The feeling of nostalgia dominates his poems about childhood. A part of Nieminen’s work is about my home territory. We both of us grew up – though in different generations – on the shores of the Gulf of Finland, in Vaasa. It is fascinating how much one’s reading is enhanced by familiarity with the poem’s setting. The sounding-board is enlarged:

It always makes me fade
to think how fiery the sun felt
and the tar smelt
on the Promenade
forty-three years ago.

For me this is a very sensuous evocation of those hot days in Vaasa: I visualise a lovely weekend – the men tarring their keels down there between the Kalaranta shore and the County Surveying Office, where the boats have been on the stocks throughout the winter. I can localise the poem as precisely as that. It goes on:

When I was three or four
my mother woke me to watch the rising sun
firing the sea-mist to flames.
Dad was off, rowing to the ship.

Nieminen’s deep attachment to nature is part of his family inheritance:

You taught me to hear the wryneck’s cry
at rain, you showed me the redstart
in the cherry tree;
you pointed to the stars and
the Northern Lights;
you taught me the way to read the landscape.

Nieminen doesn’t wander off into the untouched wildernesses: he concentrates on the natural world right there before us day and night: things growing in the yard, the animals there, and the night sky. But he’s no romancer: he knows what’s what in our environment:

Forest-murmurs now,
though no wind in the forest.
You’re not consulted when it falls –
falls slowly, maybe, but interminably:
too slowly
to give you time
to get out from under.

There is always a person vividly present in Nieminen’s nature poems, either as an observer or – as in the next poem – properly hard-at-it in a natural setting:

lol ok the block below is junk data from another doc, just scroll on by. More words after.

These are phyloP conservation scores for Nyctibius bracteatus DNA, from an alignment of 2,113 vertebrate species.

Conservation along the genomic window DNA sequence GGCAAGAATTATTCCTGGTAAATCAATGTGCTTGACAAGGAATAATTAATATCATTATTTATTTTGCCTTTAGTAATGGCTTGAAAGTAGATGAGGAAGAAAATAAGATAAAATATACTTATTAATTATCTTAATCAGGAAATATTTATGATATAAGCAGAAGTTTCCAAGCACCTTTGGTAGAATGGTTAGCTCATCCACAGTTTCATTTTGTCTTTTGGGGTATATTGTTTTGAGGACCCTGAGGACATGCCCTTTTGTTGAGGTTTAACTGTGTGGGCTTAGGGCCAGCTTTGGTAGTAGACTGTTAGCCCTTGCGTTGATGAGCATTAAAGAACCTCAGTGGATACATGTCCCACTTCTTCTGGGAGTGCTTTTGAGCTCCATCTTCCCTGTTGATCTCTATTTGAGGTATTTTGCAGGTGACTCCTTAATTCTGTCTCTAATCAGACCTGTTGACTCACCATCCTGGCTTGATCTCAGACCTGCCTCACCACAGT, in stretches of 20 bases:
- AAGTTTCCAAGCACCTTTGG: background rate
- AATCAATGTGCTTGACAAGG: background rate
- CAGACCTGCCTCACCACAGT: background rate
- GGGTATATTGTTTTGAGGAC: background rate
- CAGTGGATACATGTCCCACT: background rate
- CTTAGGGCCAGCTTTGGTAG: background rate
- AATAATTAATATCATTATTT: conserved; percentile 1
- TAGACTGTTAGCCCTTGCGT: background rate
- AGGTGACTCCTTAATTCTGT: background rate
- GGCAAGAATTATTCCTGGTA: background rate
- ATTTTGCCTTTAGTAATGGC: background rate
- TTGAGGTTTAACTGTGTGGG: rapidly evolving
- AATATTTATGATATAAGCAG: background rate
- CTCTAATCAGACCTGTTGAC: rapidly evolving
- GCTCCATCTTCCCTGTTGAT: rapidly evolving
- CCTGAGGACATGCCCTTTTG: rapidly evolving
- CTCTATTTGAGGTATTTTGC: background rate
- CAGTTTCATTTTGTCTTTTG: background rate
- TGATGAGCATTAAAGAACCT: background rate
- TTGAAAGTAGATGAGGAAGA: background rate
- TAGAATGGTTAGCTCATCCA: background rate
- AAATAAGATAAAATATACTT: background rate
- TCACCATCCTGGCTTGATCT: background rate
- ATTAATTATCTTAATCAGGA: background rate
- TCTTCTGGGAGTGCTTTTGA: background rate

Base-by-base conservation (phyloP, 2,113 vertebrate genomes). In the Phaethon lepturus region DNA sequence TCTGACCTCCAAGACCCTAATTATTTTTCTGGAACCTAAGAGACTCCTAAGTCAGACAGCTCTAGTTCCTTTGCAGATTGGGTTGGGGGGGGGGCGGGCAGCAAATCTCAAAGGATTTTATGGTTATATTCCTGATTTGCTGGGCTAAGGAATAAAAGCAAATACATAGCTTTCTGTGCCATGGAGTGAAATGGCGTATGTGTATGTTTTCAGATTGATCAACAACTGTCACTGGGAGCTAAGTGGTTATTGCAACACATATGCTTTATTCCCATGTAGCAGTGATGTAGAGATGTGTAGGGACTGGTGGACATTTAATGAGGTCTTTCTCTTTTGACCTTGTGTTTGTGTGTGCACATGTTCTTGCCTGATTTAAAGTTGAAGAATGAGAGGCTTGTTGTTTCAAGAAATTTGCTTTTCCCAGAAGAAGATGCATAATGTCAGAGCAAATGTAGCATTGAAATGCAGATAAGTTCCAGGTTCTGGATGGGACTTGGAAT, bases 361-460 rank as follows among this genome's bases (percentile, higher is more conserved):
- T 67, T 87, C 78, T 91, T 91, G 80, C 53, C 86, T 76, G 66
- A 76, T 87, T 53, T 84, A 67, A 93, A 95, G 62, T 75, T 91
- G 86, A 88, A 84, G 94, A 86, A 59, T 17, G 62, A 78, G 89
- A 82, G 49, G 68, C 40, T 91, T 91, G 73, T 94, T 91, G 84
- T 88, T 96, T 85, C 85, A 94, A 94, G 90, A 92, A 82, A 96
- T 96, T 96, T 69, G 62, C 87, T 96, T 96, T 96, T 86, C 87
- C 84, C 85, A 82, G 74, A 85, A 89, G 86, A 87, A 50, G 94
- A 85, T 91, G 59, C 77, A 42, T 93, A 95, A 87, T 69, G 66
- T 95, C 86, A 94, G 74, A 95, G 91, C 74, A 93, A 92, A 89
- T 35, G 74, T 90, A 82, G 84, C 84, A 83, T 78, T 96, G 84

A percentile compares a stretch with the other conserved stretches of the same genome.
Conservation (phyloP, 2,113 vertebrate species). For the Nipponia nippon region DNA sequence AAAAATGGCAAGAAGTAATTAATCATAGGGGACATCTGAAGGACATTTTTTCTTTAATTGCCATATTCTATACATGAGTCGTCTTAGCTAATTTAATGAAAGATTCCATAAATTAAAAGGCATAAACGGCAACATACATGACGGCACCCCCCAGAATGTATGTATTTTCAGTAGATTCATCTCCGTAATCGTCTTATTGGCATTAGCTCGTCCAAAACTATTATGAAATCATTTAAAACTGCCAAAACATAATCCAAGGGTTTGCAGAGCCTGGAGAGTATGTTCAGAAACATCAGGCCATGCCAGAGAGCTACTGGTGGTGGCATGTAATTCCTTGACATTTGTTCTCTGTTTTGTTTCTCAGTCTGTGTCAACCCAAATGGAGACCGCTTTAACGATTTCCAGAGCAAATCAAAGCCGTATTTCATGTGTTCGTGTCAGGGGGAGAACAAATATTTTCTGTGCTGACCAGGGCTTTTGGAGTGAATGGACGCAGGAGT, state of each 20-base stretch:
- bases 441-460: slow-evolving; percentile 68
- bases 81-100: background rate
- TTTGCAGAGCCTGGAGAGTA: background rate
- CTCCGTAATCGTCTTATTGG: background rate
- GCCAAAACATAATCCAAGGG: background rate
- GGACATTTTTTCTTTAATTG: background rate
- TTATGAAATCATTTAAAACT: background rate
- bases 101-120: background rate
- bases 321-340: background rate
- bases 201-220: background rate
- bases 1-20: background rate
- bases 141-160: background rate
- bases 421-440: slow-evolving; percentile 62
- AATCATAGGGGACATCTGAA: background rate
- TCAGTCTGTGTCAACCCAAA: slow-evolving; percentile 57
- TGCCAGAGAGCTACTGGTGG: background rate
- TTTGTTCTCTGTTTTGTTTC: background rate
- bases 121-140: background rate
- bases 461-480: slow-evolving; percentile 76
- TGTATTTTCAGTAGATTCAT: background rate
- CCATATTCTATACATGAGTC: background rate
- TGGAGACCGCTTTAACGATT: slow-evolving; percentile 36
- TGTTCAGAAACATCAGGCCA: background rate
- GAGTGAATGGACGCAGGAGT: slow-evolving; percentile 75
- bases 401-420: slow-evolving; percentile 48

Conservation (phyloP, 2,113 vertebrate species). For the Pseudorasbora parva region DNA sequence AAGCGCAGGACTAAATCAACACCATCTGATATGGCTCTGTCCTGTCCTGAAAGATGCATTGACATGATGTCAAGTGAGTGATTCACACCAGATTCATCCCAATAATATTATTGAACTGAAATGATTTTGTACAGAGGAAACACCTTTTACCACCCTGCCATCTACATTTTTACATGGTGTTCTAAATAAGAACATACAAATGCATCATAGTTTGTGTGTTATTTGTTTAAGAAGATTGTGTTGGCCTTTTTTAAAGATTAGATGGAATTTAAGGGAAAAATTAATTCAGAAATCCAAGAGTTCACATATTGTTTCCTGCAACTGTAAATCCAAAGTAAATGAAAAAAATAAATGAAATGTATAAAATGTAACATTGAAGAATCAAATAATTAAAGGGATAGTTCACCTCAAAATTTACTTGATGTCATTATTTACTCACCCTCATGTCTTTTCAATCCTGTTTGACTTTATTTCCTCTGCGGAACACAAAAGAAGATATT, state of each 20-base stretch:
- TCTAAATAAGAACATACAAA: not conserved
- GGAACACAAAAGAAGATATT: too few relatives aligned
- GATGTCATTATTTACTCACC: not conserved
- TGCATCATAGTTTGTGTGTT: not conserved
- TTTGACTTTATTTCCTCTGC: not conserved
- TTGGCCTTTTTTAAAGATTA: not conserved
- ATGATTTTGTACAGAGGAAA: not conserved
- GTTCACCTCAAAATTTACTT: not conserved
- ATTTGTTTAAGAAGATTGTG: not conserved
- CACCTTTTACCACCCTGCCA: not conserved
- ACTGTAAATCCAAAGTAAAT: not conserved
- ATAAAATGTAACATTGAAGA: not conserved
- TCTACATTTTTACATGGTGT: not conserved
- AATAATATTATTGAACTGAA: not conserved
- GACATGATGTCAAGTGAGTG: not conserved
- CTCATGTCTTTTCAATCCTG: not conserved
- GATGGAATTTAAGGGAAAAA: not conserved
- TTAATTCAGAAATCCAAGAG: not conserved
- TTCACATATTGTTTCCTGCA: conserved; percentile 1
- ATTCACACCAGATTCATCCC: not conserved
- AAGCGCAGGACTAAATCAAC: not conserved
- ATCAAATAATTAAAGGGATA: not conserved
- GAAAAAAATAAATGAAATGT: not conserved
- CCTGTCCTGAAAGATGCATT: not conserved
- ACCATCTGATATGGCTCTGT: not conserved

Today they came, the spotted flycatchers:
made a close study first
of the plumber’s bench and tools,
then looked for a nesting place
in a birch-tree fork.
Maybe they feel safe with that
stout silent fellow
welding away there
and humming to himself,
who speaks standard Finnish.

The poem is a fine illustration of Nieminen’s characteristic respect for ordinary common-or-garden work and the people who do it. He has written four short poems honouring his grandfather, who was a blacksmith; there he claims to regret not carrying on the trade, as he intended in childhood:

Then, at any rate,
it wouldn’t have come into my head
to compare myself to an aspen
and be ashamed of not shaking.

An amateur of music, Nieminen often recalls natural sounds in his poems: the rustle of the rain on the Japanese bistort leaves, the singing of crickets, the corncrake’s nocturnal ‘crex-crex’. Nor would he be in character if he didn’t bring a little polemic into these matters:

The nightingale is nattering, tu-weeting,
jugging and sputtering half a mile off –
robbing the weary of their sleep.
Composers, all of you, ancient and modern,
and poets, William S. in particular:
say what you like, but the high-winging
skylark’s a prettier singer!

Vivaldi is Nieminen’s master. ‘Vivaldi’s chamber concertos are the summit of music for me, the dearest-conceived, the friskiest-paced, the sparest-designed,’ he confesses in one of his many prose­ poems about composers – which are, in a way, mini-theses. In a couple of poems, he refers to Nisi Domini Gloria and a Miserere:

how else
tell the sorrow
that every day
we vainly trail words for?

Grief, despair and fear have incubated Nieminen’s protests in the eighties. These are mostly short pensées or epigrams, ‘unpoetic aphorisms’, though there are also longer declarative pieces in a vocabulary drenched in mythology, both ancient and Scandinavian. Nieminen lashes those who possess the kingdom, the power and the glory – a word-triad that becomes familiar to his readers – and demands disobedience from both adults and children alike: humility is proper only before nature.

Translated by Herbert Lomas